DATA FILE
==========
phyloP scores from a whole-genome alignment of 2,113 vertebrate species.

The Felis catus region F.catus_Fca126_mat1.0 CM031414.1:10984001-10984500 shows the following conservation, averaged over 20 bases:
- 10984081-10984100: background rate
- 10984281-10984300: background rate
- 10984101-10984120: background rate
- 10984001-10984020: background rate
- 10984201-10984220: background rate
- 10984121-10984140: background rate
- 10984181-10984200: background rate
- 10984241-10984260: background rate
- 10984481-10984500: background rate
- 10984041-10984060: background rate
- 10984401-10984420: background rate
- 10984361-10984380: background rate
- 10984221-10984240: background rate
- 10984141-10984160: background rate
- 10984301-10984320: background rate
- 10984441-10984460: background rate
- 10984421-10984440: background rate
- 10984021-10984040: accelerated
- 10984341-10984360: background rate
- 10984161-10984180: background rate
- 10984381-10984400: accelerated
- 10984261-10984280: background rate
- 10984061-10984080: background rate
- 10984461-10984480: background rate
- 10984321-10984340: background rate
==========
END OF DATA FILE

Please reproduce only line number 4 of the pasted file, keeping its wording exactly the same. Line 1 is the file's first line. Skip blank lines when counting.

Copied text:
- 10984281-10984300: background rate